of the first pair of documents reaches 88%, indicating a dissim-
ilarity between them greater than that between the documents
of the second pair, where the proportional difference in ranking
stands at only 1%. For this reason, we will henceforth analyze
the classification statistics in terms of proportional difference.
V. COMMENTS AND DISCUSSION
When examining the number of documents correctly classi-
fied, three of the four techniques to compute
similar results. This similarity is, however, superficial since all
three techniques fail to correctly classify different documents.
Referring to Table III, the first technique fails to correctly clas-
sify documents 5, 7, 10, 14, and 20; the second technique fails
to classify documents 1, 3, 5, 10, and 11; and the fourth tech-
nique fails to classify documents 10, 14, 18, and 20. There is no
common pattern or characteristic to the documents that are mis-
classified. Rather, each technique has its own particular weak-
nesses and a special set of documents for which it fails. Docu-
ments for which several techniques fail, such as document 10,
are only coincidental.
In comparison, using the centroid technique to perform
the defuzzification gives a correct classification for only five
documents. The problem with the centroid technique is that it
minimizes the importance of the pair-domain probabilities (the
-axis of the trapezoid plots) and focuses on the noun-verb
-axis of the trapezoid plots). But since our
basic membership function shape is a trapezoid, the merged
membership functions will have nearly symmetric shapes, and
to their height. However, as we can see in Fig. 2, the similarity
of a noun-verb pair is the same in all domains, and its height
is what distinguishes one domain from another. Using the
centroids eliminates almost completely this distinction, leaving
verylittle informationto differentiateone domainfrom another.
The effect of this loss of information becomes apparent when
we consider the low ARD values obtained with the centroid de-
documents. That is why we declared in Section III-F that this
defuzzification technique is inadequate for our methodology.
By contrast, if the defuzzification is performed by computing
the area of the membership function, both the probability
and the similarity of the membership functions are taken into
account. However, in this case, the defuzzification is based on
the range of similarities covered by the trapezoid rather than
its actual similarity value. Yet, by combining both sources of
information, the area defuzzification gives considerably better
results than the centroid defuzzification.
The results obtained from the area defuzzification and those
obtained by using the probabilities directly show some signifi-
using the probabilities is significantly higher than the ARD ob-
tained by using the defuzzification, but so is the ARD of the
documents classified incorrectly. Furthermore, the STD of the
documents classifiedincorrectly is much largerwhen the proba-
bilitiesareused.Thesetwo findingsnegatethegains ofhavinga
higher correct ARD. Indeed, the overlap between the regions at
one STD of the ARD value of the correctly and incorrectly clas-
sified documents is around 1.3% with the defuzzification tech-
nique, which is much lower than the 20.4% obtained with the
probabilities, despite the lower ARD values of the former.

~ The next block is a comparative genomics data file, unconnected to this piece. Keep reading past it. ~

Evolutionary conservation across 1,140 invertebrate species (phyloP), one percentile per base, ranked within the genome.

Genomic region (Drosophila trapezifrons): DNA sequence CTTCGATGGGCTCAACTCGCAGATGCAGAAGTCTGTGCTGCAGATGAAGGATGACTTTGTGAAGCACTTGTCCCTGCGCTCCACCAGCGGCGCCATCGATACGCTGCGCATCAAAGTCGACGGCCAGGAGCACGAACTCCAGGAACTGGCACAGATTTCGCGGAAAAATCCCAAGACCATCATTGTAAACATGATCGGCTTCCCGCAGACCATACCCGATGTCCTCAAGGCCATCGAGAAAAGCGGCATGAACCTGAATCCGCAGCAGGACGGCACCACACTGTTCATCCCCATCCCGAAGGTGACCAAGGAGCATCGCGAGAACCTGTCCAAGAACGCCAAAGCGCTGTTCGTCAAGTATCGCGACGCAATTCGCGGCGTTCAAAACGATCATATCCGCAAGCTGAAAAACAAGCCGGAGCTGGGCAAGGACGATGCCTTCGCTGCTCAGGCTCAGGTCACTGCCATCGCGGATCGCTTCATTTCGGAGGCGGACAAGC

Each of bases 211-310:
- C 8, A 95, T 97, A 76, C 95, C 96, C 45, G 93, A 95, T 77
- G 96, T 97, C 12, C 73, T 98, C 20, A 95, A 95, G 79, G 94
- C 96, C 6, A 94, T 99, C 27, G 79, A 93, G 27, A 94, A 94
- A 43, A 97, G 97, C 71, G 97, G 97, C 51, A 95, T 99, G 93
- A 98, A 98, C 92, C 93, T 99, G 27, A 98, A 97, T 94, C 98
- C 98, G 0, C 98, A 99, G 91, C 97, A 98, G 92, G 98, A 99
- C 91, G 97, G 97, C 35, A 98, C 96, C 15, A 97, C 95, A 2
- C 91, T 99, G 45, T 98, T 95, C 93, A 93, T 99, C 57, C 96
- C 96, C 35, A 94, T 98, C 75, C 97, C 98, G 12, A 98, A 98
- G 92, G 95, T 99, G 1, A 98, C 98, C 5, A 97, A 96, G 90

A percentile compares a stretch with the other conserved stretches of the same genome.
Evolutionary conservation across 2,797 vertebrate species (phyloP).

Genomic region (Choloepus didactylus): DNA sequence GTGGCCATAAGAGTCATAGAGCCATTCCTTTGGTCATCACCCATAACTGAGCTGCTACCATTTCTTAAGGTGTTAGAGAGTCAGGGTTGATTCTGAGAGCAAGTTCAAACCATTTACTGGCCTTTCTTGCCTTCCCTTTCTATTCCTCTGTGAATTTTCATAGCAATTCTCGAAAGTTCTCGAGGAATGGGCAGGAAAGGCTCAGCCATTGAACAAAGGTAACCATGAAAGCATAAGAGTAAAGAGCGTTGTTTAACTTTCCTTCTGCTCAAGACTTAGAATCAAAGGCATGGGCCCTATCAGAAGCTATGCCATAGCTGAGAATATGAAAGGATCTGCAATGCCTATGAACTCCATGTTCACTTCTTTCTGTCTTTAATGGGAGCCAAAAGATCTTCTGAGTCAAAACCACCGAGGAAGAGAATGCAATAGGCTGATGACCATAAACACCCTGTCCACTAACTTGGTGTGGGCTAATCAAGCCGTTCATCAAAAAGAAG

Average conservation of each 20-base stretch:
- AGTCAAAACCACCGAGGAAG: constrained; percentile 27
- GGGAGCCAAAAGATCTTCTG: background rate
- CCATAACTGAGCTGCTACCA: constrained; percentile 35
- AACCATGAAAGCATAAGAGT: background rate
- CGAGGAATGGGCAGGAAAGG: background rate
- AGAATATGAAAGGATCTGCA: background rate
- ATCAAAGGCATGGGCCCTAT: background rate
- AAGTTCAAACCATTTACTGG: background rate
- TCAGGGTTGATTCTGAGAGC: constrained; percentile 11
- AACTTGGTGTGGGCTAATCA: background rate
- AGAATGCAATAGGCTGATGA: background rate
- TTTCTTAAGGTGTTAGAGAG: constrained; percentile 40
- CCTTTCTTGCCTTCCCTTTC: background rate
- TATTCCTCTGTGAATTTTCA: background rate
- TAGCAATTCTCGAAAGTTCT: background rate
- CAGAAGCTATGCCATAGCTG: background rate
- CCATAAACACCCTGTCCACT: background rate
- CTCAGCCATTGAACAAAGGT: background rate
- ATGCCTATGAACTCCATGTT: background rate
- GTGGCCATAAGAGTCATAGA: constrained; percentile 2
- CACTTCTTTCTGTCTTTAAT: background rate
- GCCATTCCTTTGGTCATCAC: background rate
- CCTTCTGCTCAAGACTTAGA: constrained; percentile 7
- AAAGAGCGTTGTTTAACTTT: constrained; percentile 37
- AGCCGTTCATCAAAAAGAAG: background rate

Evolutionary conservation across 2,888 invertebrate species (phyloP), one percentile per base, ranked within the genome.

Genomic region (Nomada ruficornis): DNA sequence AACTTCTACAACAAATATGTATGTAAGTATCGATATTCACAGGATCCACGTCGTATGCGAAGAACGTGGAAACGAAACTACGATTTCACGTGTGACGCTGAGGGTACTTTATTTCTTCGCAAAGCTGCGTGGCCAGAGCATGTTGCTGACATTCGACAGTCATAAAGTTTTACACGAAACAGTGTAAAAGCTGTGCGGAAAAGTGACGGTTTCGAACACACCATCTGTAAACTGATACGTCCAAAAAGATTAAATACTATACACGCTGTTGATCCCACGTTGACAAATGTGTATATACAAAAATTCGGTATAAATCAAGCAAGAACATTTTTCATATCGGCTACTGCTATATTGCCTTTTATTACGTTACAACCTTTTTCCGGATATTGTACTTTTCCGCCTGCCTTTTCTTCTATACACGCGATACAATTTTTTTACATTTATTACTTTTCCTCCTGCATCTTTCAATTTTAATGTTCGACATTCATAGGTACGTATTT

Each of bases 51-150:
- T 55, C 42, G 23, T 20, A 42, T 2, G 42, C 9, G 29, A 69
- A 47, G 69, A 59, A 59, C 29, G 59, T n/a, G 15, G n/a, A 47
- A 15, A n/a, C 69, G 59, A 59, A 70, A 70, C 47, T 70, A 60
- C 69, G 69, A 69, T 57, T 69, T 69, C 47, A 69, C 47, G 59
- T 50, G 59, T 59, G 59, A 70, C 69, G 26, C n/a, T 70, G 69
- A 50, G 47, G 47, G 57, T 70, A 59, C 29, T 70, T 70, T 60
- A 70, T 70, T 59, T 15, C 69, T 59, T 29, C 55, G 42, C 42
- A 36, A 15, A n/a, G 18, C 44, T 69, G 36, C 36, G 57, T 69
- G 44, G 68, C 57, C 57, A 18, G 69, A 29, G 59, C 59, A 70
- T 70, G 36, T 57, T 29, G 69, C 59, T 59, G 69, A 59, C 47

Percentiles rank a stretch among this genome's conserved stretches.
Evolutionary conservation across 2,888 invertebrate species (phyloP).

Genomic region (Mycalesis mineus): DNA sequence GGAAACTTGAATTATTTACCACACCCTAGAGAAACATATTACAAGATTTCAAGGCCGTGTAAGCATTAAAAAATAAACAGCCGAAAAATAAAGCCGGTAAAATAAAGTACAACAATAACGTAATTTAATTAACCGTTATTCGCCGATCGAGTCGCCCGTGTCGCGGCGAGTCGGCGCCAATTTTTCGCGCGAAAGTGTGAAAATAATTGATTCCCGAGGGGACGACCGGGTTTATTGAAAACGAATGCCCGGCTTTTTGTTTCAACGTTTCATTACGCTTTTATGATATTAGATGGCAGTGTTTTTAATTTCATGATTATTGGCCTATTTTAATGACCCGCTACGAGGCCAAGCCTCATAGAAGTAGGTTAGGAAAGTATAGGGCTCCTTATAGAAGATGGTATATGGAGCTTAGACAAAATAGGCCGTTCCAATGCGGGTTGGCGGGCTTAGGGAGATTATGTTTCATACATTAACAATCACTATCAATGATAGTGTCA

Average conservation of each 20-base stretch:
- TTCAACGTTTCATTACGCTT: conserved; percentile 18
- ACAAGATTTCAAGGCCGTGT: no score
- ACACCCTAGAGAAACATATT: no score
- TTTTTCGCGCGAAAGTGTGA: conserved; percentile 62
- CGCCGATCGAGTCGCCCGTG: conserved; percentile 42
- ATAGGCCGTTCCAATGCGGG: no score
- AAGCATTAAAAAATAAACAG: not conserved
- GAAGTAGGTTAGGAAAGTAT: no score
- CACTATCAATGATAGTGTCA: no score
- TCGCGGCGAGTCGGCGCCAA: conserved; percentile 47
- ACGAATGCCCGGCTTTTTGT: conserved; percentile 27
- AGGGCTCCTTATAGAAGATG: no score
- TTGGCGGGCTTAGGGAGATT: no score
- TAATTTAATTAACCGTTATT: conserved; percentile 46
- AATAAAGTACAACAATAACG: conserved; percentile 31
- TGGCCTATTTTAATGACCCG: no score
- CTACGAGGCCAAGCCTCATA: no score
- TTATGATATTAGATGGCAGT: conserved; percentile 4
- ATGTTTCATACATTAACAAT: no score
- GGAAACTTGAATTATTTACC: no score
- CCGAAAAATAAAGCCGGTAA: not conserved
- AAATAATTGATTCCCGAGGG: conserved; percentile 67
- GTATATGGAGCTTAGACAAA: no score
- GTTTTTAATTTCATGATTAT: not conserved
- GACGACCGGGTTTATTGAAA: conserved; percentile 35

The above discussion indicates that it is preferable to use
high STD of the incorrectly classified documents. This problem
is commonly encountered in statistical NLP and is due to the
sparseness of the training data. Indeed, some rare noun-verb
pairs occur only once or twice in the training data, which gener-
ates 100% spikes of probabilities in one domain, while a large
number of rare noun-verb pairs will not be encountered at all,
which generates a large number of 0% probability points in all
domains. These 100% and 0% probabilities are obviously false,
since no noun-verb combination in English is used only in one
domain, or is never used at all. They only occur because exam-
Instinctively, the solution to this problem seems to consist in
increasing the size of the training corpus in order to include a
representative sample of the rare pairs. However, researchers
in statistical NLP have shown that creating a training corpus
with a representative sample of all possible pairs is impossible,
short of using the whole universe of written texts as a corpus
, . This observation has led to the development of a
number of algorithms to smooth the co-occurrence probabili-
ties, such as Laplace’s law , Lidstone’s law of successions
, the expected likelihood estimation , the held out esti-
algorithms operate by subtracting a portion of the probability
it to absent pairs that would otherwise have had a zero prob-
ability. In our system, the construction of the fuzzy member-
ship functions serves as a smoothing algorithm for the probabil-
their similarity, decreasing the 100% spikes and increasing the
zero-probability pairs. This smoothing significantly improves
the results of our methodology.
The results obtained when the defuzzification is performed
using only the heights of the membership functions are very
poor compared to those of the area defuzzification. Indeed, al-
though the results of the area defuzzification technique show a
small overlap between the correctly and incorrectly classified
documents, those of the height defuzzification show that the re-
gion of incorrectly classified documents is entirely contained
within the correctly classified documents. This is due to the fact
that the ARDs of the correctly and incorrectly classified docu-